From the Archives of the Rare Fruit Council of Australia, inc.
by G. Barbeau


Seasons in Australia are opposite to those in the US.  Summer is Dec. Jan. Feb. Autumn is Mar. Apr. May. Winter is June July Aug. Spring is Sept. Oct. Nov.

The Red Pitaya, A New Exotic Fruit


The Red Pitaya, also called Strawberry Pear (Hylocereus undatus Britt. and Rose) is a spiny tropical cactus originating in Central America. It is cultivated in Nicaragua over a 150-hectare area on the west and south slopes of the Mount Santiago volcano, about 20km from Managua.

The fruit of the cactus is very attractive, with a distinctive appearance and a vivid red colour. In recent times, several consignments of this fruit have been exported to European countries.

The Fruit
The pitaya bears a large fruit which is pink, red, or mauve in colour, weighing around 250-350gm. The oval or rounded fruits have skins on which strongly or weakly expressed scaly markings appear; these scales correspond to the bracts of the flower. The flesh is dark red, approaching mauve in colour, and contains numerous tiny shining black seeds. Between the flesh and the skin there is a thin mucilaginous layer.

The fruit is pulped for juice, used in ice cream, or added to fruit salads. It does not have a strong taste, so lime juice is often added to bring out the flavour.

According to Incer [1959], the fruit is useful in combatting anaemia. In Colombia, Becerra [1986] has noted that the pitaya (in this instance the yellow-fruited variety, Cereus triangularis Haw.) contains the heart tonic captine; whether this is also true of the Red Pitaya of Nicaragua is yet to be determined.

The skin and the mucilaginous layer together make up 30-50% of the fruit weight, with this proportion varying with variety and fruit size. A Nicaraguan study [Campos-Hugueney, 1986] has shown that the pulp contains 84.4% water, 0.4% fats, 1.4% protein, 11.8% carbohydrates, 1.4% cellulose, and 0.6% ash. It also detected the presence of vitamin C (8mg/100g) and traces of vitamin A. The pulp colour is due to anthocyanins.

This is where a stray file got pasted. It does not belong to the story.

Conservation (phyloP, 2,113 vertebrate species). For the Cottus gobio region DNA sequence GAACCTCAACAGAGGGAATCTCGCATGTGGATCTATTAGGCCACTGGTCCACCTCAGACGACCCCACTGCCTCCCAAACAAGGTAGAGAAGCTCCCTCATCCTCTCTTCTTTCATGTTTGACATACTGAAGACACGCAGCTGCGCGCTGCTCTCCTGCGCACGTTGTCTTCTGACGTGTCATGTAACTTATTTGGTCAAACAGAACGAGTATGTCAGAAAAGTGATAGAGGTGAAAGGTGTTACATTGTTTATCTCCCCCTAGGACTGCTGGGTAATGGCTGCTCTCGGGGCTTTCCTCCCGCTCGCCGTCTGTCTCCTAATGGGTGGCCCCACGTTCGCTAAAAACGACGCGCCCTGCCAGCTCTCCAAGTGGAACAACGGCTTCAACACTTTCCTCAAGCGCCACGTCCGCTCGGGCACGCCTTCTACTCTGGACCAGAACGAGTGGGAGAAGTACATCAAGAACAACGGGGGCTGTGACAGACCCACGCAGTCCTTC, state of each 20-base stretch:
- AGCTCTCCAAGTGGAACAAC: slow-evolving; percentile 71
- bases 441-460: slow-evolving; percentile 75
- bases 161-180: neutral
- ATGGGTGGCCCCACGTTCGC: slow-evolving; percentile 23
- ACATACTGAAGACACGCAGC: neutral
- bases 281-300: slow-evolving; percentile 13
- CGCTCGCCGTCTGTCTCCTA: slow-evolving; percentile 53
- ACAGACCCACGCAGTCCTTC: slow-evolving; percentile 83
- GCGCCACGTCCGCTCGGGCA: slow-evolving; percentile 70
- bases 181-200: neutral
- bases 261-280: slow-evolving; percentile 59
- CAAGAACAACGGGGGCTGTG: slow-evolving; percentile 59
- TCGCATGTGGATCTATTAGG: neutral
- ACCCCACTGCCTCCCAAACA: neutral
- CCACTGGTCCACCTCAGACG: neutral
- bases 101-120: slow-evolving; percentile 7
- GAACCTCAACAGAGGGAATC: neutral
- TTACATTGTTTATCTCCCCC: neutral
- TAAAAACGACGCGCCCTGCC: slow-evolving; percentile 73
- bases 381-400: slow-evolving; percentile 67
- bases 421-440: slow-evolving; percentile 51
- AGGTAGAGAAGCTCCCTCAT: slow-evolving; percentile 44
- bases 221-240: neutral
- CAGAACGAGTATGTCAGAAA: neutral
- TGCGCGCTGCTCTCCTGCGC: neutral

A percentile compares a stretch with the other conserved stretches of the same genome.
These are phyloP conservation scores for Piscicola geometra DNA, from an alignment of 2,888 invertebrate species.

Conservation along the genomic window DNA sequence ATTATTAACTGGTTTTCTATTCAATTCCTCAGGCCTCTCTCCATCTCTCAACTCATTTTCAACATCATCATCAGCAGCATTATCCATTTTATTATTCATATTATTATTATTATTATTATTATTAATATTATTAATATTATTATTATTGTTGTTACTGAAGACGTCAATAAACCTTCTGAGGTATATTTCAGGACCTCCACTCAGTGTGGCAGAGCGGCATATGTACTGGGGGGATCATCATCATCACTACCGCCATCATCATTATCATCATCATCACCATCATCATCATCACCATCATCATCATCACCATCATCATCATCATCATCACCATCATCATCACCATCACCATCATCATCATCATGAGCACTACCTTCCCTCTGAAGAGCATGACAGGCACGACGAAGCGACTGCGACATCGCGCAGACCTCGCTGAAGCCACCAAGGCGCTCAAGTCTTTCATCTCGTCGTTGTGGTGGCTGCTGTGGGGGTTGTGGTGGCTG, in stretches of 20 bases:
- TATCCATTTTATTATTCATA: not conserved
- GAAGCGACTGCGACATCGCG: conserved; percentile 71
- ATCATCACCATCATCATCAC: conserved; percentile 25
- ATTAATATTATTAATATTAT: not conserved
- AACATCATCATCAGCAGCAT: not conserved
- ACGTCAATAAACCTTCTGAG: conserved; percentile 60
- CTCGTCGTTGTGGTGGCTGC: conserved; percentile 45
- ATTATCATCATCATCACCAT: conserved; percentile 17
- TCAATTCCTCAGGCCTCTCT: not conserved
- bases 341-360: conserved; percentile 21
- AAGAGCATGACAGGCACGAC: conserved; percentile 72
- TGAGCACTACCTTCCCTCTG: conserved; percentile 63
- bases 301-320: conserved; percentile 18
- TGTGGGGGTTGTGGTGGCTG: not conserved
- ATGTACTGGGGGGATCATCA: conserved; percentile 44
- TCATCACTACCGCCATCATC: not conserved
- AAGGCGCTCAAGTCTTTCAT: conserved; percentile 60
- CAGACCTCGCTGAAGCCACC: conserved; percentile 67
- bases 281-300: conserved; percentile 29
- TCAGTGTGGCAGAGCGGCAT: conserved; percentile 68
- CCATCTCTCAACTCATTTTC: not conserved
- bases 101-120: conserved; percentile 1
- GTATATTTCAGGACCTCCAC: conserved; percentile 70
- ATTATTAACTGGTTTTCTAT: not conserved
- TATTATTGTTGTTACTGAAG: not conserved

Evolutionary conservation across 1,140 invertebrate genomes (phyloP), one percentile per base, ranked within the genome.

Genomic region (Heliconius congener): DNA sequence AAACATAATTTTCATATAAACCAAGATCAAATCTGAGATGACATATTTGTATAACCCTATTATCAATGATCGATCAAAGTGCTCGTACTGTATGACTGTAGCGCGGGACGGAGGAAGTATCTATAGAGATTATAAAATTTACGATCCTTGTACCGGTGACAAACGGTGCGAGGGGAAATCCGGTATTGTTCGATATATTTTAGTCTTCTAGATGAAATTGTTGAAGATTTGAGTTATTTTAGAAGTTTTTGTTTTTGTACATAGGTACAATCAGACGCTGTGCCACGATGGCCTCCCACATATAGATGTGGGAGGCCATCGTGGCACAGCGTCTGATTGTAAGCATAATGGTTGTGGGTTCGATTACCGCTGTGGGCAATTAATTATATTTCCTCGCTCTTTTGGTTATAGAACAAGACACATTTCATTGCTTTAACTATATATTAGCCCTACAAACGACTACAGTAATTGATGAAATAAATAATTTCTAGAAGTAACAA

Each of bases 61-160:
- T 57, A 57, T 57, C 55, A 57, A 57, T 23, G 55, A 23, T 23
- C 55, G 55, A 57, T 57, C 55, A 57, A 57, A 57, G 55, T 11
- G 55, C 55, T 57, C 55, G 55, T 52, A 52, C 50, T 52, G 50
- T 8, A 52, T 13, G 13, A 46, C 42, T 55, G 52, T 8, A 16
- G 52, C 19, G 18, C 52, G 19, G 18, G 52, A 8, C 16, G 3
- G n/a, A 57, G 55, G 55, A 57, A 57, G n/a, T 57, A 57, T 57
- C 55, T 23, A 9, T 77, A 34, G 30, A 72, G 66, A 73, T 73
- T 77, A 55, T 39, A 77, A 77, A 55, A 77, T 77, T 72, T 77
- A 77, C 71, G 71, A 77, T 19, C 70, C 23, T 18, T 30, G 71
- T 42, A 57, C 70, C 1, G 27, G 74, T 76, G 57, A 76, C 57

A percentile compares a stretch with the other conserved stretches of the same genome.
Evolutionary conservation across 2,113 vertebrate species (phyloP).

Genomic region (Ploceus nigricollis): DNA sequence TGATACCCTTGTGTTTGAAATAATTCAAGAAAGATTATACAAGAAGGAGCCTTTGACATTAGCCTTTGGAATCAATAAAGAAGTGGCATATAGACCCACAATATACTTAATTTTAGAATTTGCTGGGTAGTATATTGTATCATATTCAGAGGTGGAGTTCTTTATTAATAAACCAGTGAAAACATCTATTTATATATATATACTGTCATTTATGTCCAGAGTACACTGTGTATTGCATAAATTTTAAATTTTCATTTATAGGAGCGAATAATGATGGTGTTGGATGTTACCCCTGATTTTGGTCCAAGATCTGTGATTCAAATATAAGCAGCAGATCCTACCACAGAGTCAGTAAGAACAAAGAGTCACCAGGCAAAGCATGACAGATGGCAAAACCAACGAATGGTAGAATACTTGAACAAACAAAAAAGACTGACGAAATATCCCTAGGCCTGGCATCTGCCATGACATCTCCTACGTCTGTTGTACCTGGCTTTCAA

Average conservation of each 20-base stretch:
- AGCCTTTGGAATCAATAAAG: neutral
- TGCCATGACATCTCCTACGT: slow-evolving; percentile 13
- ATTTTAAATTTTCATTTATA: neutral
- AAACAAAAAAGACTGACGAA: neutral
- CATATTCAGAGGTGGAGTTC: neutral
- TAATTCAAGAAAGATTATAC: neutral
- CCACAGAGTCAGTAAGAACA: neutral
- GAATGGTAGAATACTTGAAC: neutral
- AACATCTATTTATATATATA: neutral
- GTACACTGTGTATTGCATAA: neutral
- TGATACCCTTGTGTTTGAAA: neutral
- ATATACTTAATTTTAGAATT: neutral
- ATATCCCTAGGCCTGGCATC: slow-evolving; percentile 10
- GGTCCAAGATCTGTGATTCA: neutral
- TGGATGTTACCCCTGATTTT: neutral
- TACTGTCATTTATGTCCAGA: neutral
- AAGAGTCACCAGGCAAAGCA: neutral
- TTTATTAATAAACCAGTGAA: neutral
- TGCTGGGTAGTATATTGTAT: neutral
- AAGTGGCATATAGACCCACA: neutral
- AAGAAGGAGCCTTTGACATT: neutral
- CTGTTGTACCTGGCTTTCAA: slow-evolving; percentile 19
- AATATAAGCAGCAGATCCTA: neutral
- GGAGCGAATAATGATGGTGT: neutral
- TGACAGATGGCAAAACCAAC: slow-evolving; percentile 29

Ecology
The pitaya is a species of dry tropical climates. Its heat requirements are high - the average temperature should be 21-29°C, while the maximum can go to 38-40°C without the plant suffering any apparent harm. Water requirements are modest (600-1300mm), with alternating wet and dry seasons. Excessive rain leads to flower drop and rotting of immature fruit. For good production, the plants need a lot of sunshine.

The pitaya is a species which has been shown to have resistance to the sulphurous gases emitted by the Mount Santiago volcano. This explains the location of its present area of production, as growers in that area have hardly any other feasible alternative apart from pineapples.

Plant Development
The plant grows in the form of jointed stem segments. Each segment can reach a length of 2m and be 3-7 cm across. Each segment has three, or occasionally four, longitudinal ridges, along which lie small swellings equipped with spines.

The segments easily form aerial roots, which they use to attach themselves to supports. These can be living or dead, such as trees, wooden or cement posts, stone walls, or volcanic rocks. These roots can extend down to the soil to extract nutrients from it.

The pitaya is found wild over most of Nicaragua. Seeds are spread by birds, and may be found germinating high up in tall trees, such as Pithecolobium saman, Enterolobium cyclocarpum, and Crescentia cujete.

In cultivation, pitaya is propagated by stem cuttings, put directly in place at the end of the dry season. Usually three segments are placed around a living tree support; in current plantings, these supports are on a 3 x 5 m grid.

The best living posts are leguminous trees which root easily from large cuttings, such as Erythrina species and Gliricidia sepium. Other species used include Bursera simaruba, Spondias purpurea, Crescentia cujete, and Cordia species. The living posts must be pruned regularly so that they do not shade the pitayas too much.

Flowering